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    Barring disaster, or some limit we don't understand yet, at some point on a long enough timeline CPU power will equal the human brain. Don't think that's very controversial.

    In the article I just linked to, Kevin Drumm was criticising Kurzweil and the Transhumanists because in general their programme is trivial and the specifics their programme are stupid. Pretty sure he's not written any papers on the singularity, but I could be wrong.

  4. #19
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    Quote Originally Posted by vimothy View Post
    At some point, we should get self-improving AI. The rest is details.
    Haven't we had this, in the form of neural nets, for years already? Or is this a more specialised informatic usage of "self-improving"? (Like it learns a language in its spare time or volunteers at a cat shelter?)
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  5. #20

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    Transhumanist people mean AI that is effectively intelligent enough enough build AI better than humans. Computers that can build better computers than humans. That's one of Kurzweil's possible singularities. Eliezer Yudkwosky as well. Probably lots of others.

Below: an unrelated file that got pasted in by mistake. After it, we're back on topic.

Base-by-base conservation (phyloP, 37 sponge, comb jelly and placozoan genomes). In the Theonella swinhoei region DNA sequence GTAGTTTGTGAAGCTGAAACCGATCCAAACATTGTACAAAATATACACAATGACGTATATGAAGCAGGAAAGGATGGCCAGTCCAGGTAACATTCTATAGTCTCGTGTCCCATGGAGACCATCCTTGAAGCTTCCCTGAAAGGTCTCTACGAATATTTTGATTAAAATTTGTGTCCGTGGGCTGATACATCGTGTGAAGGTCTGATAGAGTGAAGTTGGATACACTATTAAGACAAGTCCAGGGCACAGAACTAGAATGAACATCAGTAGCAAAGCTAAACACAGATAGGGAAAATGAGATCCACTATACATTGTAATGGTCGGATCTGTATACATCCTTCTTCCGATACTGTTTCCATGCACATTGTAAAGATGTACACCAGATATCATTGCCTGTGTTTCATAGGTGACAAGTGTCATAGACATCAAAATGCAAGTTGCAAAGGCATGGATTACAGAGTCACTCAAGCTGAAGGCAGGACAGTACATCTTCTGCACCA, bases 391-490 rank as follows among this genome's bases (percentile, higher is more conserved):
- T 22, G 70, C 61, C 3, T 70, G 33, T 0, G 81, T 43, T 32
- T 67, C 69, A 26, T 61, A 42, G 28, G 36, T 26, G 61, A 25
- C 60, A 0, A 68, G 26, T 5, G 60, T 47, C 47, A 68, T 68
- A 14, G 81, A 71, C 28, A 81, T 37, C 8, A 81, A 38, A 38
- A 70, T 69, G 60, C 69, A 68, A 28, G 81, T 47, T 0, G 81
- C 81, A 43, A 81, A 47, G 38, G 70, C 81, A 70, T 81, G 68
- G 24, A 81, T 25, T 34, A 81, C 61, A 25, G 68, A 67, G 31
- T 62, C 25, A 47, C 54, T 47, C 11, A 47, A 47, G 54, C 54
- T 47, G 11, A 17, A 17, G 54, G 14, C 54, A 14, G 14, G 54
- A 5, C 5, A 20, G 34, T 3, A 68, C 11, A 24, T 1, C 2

6. #21

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    Doubtless most of these people will be wrong. Prediction is hard, especially about the future and all that. Still, it promises to be pretty weird.

  7. #22
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    Quote Originally Posted by vimothy View Post
    Computers that can build better computers than humans.
    Again, aren't we doing this already? Surely ICs have been designed using computer algorithms for decades? I can't imagine there are huge rooms full of engineers painstakingly deciding where each and every transistor in a Pentium Dual Core has to go.